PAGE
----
The lines between advertising and editorial are blurring. the collaborative team report enables visitors to explore the vestibule on their own. The rise of the Internet and the World Wide Web as media of mass communication has made possible the publication of some 5000 news sites maintained by classic news organizations. and the doorway and mailbox inside the vestibule. especially online communication. television. on the other hand. which includes all the content of the day’s paper edition plus much more) any time and at no cost (all that is required is a computer with Internet connection. Suddenly. available free of charge in many libraries across the country and around the world). The Structure and Organization of the Newsroom and the News Industry Technology is also exerting a strong in uence on both the structure of the newsroom and of the news industry. as banner advertisements are featured on many online newspaper front pages. Traditionally. this in uence is immediately obvious. news magazines and broadcast/cable news providers (www. radio and other news providers all nd themselves in headto-head competition. These sites provide global access to news from all parts of the world. Not all of this is due to technology (much is due to economics). but it is engaging and in some way perhaps comes closer to the truth by removing one level of ltering.apbonline. newspaper and other .ajr. messages written by police and other visitors to the site. in marked contrast to the traditions of news reporting based on linear narration. An important question is. is affecting the centralization and hierarchical character of the newsroom. in newsrooms across the United States. On one level. but technology certainly plays a part by making ef ciencies of scale and distribution irresistible. “what will happen to local news?” A study by Columbia University professors Eli Noam and Robert Freeman reported in Television Quarterly shows that while diversity of news and other media is growing at national and international levels. In all likelihood there will be a consolidation in this new global news marketplace. Members of the audience can use this 360-degree view to examine the crime scene on their own. including bullet-holes. the visitors to the site develop and discover their own technology. It is also true that the changing economics and technology of online news are reshaping the traditional separation of editorial and business functions. tilting or zooming anywhere inside the vestibule. Many sites feature links from their book review sections directly to online book sellers. have never had it so good. In this fashion. panning. as there has been with other “traditional” media. anyone anywhere in the world can read the New York Times (online version. potentially extracting additional details overlooked by the reporter or even the police. it is shrinking at the local level. Whether the thousands of news providers now online will nd successful business models to support their online operations is another matter. Is it better journalism? I do not know. Consumers. examining the physical space and artifacts left from the shooting. or so-called separation of “church and state”. a feature attractive to many online consumers but one that sometimes raises troubling ethical concerns about the possible in uence of advertising on editorial content. For the rst time. Within the newsroom.IMPACT OF TECHNOLOGY ON JOURNALISM 233 Downloaded by [ ] at 07:04 22 September 2011 (www. including newspapers. a practice frowned upon in most printed newspapers.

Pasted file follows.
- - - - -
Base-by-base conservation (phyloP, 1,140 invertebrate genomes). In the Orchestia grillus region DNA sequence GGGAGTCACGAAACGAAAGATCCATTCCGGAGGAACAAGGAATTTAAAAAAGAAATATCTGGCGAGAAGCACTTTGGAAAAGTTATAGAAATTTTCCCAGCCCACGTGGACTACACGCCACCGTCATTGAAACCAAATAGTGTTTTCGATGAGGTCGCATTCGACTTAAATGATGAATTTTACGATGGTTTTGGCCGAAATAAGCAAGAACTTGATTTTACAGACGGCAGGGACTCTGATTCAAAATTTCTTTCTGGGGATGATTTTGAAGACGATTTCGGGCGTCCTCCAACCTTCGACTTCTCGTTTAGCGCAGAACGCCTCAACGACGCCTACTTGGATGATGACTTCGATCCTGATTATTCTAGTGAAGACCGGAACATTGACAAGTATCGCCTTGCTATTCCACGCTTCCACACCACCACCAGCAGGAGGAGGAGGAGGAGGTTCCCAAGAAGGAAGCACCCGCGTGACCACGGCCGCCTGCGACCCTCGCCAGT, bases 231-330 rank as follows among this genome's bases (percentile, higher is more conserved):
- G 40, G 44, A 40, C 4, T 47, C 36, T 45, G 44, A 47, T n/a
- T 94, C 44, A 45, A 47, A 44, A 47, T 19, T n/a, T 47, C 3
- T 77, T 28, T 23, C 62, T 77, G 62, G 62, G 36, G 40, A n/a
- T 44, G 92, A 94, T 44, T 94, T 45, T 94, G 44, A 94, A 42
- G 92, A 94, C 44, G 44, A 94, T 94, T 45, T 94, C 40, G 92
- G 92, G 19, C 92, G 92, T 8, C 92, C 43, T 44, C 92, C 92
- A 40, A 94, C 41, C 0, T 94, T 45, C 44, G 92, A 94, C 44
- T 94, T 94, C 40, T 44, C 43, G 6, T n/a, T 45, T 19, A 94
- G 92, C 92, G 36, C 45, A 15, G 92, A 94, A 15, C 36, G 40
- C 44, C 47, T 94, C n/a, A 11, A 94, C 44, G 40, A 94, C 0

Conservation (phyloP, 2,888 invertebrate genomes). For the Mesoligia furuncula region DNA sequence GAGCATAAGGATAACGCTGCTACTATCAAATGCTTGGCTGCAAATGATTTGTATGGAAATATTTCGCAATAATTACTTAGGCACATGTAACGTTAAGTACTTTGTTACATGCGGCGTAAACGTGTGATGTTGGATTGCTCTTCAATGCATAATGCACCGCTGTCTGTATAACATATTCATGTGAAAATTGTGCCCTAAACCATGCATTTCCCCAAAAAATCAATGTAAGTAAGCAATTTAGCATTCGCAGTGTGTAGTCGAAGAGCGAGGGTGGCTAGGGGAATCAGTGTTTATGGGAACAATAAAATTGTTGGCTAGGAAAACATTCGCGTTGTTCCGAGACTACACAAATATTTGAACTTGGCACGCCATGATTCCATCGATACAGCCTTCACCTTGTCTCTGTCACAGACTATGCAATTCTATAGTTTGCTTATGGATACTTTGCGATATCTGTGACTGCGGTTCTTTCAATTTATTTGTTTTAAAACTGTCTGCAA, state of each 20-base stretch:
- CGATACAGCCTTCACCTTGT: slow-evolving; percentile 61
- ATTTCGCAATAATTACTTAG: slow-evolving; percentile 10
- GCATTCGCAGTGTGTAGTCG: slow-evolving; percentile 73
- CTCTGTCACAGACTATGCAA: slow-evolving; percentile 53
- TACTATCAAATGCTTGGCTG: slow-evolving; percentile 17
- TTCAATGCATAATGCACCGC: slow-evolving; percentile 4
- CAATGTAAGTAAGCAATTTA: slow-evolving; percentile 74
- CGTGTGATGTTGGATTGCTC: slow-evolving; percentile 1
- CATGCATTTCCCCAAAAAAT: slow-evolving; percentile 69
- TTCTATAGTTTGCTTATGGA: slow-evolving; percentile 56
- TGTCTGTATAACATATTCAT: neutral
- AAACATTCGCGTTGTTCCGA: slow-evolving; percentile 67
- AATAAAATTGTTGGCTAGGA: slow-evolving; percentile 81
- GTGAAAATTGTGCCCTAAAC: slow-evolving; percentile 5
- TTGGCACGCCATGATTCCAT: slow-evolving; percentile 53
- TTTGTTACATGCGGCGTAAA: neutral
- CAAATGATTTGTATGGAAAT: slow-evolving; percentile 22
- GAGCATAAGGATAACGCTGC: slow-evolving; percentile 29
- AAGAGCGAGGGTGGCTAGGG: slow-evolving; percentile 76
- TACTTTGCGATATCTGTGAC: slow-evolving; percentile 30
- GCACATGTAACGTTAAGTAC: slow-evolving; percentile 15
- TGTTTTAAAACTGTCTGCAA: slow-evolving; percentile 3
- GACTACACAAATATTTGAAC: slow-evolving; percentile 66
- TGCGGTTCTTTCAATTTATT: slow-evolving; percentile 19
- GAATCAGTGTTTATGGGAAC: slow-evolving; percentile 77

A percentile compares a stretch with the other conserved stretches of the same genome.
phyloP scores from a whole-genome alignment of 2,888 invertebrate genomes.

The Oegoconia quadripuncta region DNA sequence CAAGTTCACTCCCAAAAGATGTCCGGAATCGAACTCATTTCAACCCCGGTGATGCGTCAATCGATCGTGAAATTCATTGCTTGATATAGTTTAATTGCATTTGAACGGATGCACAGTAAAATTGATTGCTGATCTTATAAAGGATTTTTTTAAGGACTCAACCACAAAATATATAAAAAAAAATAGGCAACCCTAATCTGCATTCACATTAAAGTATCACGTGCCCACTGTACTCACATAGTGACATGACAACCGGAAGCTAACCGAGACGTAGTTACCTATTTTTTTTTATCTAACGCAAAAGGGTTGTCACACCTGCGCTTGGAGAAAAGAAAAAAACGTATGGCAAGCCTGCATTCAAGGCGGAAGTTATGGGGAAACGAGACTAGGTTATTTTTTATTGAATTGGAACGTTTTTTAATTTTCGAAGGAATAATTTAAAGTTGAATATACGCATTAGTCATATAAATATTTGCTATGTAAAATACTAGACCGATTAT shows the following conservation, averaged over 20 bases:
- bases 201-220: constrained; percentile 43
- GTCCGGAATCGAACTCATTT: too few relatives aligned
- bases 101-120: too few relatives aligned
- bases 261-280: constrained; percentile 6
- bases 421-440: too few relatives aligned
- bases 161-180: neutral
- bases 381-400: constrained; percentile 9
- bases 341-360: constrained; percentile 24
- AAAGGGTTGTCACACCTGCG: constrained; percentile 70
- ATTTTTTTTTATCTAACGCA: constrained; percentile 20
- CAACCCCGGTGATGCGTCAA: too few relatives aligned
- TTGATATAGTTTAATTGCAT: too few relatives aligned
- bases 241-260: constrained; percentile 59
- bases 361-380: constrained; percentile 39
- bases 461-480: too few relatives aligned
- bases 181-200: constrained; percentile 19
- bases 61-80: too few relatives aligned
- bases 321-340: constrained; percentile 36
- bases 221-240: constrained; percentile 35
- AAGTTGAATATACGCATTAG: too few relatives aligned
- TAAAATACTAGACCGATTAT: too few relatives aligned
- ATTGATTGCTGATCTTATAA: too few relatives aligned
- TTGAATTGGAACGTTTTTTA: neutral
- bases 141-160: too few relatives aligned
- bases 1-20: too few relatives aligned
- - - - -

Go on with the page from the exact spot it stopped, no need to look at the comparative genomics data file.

roughly 60 per cent of the cost of producing the average newspaper.ucjournal. can print the product and read it on paper. with an editor or news director. For at least 500 years. sponsors and those who seek to regulate or control the press. Most US newspapers and broadcast news organizations. The intent of this communication is a combination of persuasion and information. Publisher Levor Oldham said common sense was behind his reasoning. has been greatly reduced (virtually eliminated. there is much more frequent communication between newsroom personnel and audience members. especially in online editions. Also emerging in today’s journalism is the so-called combined newsroom. The broadcast model emphasizes a one (or few) to many communication ow. The reader. the distance between top and bottom in the newsroom is much reduced.” Whether the free online paper can maintain its advertising base will largely determine its pro tability. Downloaded by [ ] at 07:04 22 September 2011 The Nature of the Relationships Between and Among News Organizations and their Publics Perhaps most importantly. It will be an interesting case to watch and may be the beginning of a trend. the basic relationship between publishers and their publics has been de ned by a “broadcast” model of communication. Utah is the fourth-ranked state in the nation in terms of Internet penetration at 46 per cent. provide most of their news coverage with the intent to inform the public about a variety of events and issues important to their communities and society in general. for example. Moreover. and then the information gathered is packaged for distribution via any of a number of media outlets. This dramatically in uences story selection and coverage. news sources. of course. The cost of printing and with little feedback between source and receiver (or journalist and audience) and a relatively anonymous. the future of newspapers is on the Web. In places such as or thestreet. radio. heterogeneous audience. the paper decided to distribute via only the Internet from August 5. technological change is fundamentally reshaping the relationships between and among news organizations. 1999).234 JOHN PAVLIK newsrooms have been very hierarchically organized. almost in military fashion. if preferred. in fact). journalists and their many publics. The Orem (Utah) Daily Journal is reported to be the rst daily newspaper to go online and stop publishing a printed product http:// Newspaper distribution is also being fundamentally rede ned by the online revolution. CNN and Bloomberg are perhaps the best examples of news organizations that have created combined news-gathering operations. but in print the paper had a circulation of 7500. The Tribune Company. competitors. as more newsrooms become atter in their structure. including audiences. 1999. stories are assigned to reporters who gather news. since Gutenberg invented the printing press in Mainz. “Clearly. newspaper or Internet. exerting powerful control over the news operation. Germany. It is not yet clear what the online readership of the paper is. The Internet is changing this signi cantly. often in the shape of e-mail. This combined news-gathering operation is highly ef cient and cost-effective . establishing the potential for substantial online readership. After 9 months in print. followed by other of cers in the chain of command. although there is still an editor-in-chief. Editorial and opinion pages and columns are in- . such as television. Here.